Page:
While cameras swarmed Senate special election candidates Cindy Hyde-Smith, Mike Espy and Chris McDaniel at the Mississippi Economic Council’s Hobnob event on Thursday, the fourth candidate in the race, Tobey Bartee, sat alone at a table after his speech.

Bartee, a former military intelligence officer, is running for public office for the first time, and his candidacy has been largely overlooked. Thursday’s event was no exception.

He spoke early in the morning, before most of the state’s business leaders had poured their coffee and found their seats. The event’s program misspelled his name. Several media outlets covering the event ran stories – five days from Election Day – misidentifying him as a city councilman in Gautier (his father, also named Tobey Bartee, is the Gautier city councilman).

But Bartee, a Democrat and a policy wonk with professional experience at the Department of Defense, the State Department and the Department of Homeland Security, is relishing his first chance to meet voters across Mississippi and pitch his ideas.

“The only reason I got in this campaign is about what I see in the country and the state. It’s almost like a call to service,” Bartee told Mississippi Today. “It’s not about me believing I’m going to be the change. It’s about building partnership with the voters – making sure they’re shouldering their responsibility to get engaged to make sure that their voices are heard and that elected officials are held accountable. But then, it’s also about doing your responsibility to develop good policy and have a conversation about the development of policies.”

Bartee attended a town hall with students at Millsaps College in Jackson on Thursday, where he answered students’ policy questions for more than an hour. Holding a masters degree in public policy from Vanderbilt University, Bartee breezed through tough questions about addressing poverty in Mississippi, imposing gun control safeguards without breaching Second Amendment rights, implementing smart foreign policy, and taking advantage of federal funds that would help poor Mississippians.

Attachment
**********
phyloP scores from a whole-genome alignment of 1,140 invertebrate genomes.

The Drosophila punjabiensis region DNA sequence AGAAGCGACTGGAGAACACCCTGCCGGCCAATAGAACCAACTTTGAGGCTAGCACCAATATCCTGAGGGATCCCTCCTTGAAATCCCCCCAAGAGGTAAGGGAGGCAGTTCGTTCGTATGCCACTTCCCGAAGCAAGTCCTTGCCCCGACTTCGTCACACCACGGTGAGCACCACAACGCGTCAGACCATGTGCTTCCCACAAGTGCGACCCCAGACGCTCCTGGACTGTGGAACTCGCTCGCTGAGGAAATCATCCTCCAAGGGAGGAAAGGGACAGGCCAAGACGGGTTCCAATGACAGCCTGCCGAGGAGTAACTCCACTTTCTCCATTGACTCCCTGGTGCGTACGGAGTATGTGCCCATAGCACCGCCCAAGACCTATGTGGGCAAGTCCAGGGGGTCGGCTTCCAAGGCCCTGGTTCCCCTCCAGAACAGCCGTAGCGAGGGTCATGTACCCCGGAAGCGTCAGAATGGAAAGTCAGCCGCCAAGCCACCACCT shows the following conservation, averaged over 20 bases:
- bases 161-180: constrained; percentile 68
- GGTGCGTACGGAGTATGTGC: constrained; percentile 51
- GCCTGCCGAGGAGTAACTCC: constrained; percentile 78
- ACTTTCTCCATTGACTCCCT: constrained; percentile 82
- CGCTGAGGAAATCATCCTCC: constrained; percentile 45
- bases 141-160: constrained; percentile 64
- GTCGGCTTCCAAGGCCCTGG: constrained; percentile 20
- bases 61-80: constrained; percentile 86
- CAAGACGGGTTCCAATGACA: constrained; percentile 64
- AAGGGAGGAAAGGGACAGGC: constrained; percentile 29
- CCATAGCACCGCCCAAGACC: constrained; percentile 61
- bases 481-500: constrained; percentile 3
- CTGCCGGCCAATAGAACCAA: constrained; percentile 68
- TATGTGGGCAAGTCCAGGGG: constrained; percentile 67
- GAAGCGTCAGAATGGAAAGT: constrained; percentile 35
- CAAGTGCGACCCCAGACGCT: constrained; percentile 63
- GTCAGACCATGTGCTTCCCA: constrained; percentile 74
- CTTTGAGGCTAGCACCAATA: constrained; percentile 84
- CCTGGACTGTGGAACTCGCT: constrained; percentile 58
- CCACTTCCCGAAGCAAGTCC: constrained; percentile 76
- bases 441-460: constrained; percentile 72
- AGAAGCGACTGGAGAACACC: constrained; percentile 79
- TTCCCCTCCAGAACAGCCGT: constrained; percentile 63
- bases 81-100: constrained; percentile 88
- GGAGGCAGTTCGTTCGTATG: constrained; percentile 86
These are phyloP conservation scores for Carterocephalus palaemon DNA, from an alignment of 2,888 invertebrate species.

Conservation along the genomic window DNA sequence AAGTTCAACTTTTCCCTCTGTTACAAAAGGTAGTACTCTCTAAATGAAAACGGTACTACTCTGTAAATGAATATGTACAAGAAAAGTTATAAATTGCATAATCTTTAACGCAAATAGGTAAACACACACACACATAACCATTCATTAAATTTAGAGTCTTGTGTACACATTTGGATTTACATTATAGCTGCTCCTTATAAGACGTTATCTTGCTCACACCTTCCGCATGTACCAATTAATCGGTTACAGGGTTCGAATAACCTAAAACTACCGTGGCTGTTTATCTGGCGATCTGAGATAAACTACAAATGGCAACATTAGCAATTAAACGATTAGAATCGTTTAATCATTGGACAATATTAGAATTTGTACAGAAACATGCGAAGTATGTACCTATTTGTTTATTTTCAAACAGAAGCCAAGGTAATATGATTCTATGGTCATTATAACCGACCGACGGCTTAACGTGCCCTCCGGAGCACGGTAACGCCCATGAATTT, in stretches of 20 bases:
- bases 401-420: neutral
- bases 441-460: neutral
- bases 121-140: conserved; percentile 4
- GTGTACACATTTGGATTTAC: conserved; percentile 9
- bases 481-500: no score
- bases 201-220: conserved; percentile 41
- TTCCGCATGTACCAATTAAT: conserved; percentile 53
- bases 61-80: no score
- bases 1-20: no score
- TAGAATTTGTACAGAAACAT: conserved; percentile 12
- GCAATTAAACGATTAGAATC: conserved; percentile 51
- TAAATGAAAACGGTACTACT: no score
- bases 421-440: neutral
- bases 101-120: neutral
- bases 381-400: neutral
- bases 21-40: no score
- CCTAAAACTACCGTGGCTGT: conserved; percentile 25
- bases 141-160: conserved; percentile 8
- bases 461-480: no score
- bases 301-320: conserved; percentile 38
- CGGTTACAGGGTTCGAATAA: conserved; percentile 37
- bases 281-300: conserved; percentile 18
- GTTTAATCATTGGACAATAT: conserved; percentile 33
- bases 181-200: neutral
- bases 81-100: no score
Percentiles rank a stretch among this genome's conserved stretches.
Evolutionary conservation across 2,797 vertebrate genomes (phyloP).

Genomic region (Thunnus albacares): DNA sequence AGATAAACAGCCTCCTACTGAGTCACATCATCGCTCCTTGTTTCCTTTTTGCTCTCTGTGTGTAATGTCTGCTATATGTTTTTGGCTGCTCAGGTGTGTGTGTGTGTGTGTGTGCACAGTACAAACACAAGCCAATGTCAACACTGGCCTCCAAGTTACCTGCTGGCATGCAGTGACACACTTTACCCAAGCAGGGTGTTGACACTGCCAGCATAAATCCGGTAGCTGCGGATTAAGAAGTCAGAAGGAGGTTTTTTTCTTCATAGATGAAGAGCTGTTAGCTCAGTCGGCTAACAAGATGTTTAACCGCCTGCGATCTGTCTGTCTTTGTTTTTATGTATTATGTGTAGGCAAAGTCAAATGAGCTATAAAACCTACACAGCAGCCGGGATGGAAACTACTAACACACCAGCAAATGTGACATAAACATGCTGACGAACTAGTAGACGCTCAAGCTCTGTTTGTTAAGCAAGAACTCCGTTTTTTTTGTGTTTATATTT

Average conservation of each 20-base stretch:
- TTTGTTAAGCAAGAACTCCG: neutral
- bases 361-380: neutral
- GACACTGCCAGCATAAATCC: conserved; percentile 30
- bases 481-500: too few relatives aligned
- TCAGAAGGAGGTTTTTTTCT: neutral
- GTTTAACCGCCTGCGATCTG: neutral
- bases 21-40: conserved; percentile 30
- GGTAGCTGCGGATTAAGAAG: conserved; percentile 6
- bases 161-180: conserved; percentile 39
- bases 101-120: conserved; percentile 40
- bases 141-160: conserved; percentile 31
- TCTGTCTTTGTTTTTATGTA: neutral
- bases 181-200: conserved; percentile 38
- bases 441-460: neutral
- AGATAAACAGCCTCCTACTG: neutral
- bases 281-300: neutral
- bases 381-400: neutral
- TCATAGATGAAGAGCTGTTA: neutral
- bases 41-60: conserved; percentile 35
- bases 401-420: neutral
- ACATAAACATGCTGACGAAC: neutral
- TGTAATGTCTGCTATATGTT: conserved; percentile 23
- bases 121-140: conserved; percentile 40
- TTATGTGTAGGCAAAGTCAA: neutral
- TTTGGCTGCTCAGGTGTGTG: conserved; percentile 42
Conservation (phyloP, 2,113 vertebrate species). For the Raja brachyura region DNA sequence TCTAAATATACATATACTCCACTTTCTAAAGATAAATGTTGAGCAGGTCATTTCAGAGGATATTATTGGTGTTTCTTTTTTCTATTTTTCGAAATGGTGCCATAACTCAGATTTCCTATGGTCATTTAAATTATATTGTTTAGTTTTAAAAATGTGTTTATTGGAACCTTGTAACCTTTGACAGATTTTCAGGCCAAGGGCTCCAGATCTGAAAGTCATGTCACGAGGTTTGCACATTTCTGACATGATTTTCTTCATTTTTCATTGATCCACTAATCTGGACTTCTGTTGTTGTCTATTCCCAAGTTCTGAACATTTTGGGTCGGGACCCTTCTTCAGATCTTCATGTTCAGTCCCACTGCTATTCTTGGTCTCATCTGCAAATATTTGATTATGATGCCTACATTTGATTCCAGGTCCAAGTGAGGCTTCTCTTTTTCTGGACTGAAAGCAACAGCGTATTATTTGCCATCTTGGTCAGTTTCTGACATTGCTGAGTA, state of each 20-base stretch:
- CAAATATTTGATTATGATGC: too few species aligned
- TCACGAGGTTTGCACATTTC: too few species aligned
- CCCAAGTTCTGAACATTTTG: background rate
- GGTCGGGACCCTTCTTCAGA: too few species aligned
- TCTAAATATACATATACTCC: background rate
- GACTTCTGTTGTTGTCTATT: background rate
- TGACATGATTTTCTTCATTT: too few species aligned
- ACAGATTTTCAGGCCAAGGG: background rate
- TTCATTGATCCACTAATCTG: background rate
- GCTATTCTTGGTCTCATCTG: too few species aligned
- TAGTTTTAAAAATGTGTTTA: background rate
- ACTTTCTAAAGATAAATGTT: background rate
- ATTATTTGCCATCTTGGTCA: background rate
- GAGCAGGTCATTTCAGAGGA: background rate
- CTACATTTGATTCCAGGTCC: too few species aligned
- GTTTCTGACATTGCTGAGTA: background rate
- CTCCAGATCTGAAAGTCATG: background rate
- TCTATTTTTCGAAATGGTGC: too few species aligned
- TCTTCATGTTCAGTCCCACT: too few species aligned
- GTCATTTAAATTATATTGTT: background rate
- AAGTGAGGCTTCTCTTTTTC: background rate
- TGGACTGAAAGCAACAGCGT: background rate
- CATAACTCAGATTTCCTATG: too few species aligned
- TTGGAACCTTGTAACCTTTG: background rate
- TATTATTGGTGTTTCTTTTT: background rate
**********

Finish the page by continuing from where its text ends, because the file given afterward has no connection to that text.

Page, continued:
During the town hall at Millsaps, he cited Sun Tzu’s “The Art of War” when talking foreign policy. His political heroes are former Democratic Speaker of the House Thomas P. “Tip” O’Neill (D-Mass.), who Bartee says was great at researching and developing policy, and former Republican Senate majority leader Trent Lott (R-Miss.), who Bartee says was a master at implementing policy.

“I believe in command of policy, and I believe in command of process,” Bartee said. “In terms of the policy side, there is no issue I will not unpack in all of its complexities. The team that we will build, your team from Mississippi, will be focused on unpacking those issues and what they mean for Mississippi. But then you have to be able to take good ideas and move them from ideas to actual policy. Your team in D.C. will master that process.”

Key policy focuses he lists on the stump and on his social media pages are: public education, citing low test scores and a need to develop workforce skills; infrastructure, citing Mississippi’s funding gap and crumbling roads and bridges; health care, citing a need to expand Medicaid and protect those with pre-existing conditions; and foreign policy, citing China’s growing military and economic influence and a general “battle for global influence.”

Bartee is running in the special U.S. Senate race against Espy, Hyde-Smith and McDaniel that will decide who replaces Sen. Thad Cochran, who retired in April due to failing health. If no candidate gets 50 percent on Nov. 6, the top two vote-getters will advance to a runoff Nov. 27.

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Adam Ganucheau, as Mississippi Today's editor-in-chief, oversees the newsroom and works with the editorial team to fulfill our mission of producing high-quality journalism in the public interest. Adam has covered politics and state government for Mississippi Today since February 2016. A native of Hazlehurst, Adam has worked as a staff reporter for AL.com, The Birmingham News and The Clarion-Ledger and his work has appeared in The New York Times, The Washington Post and Atlanta Journal-Constitution. Adam earned his bachelor’s in journalism from the University of Mississippi.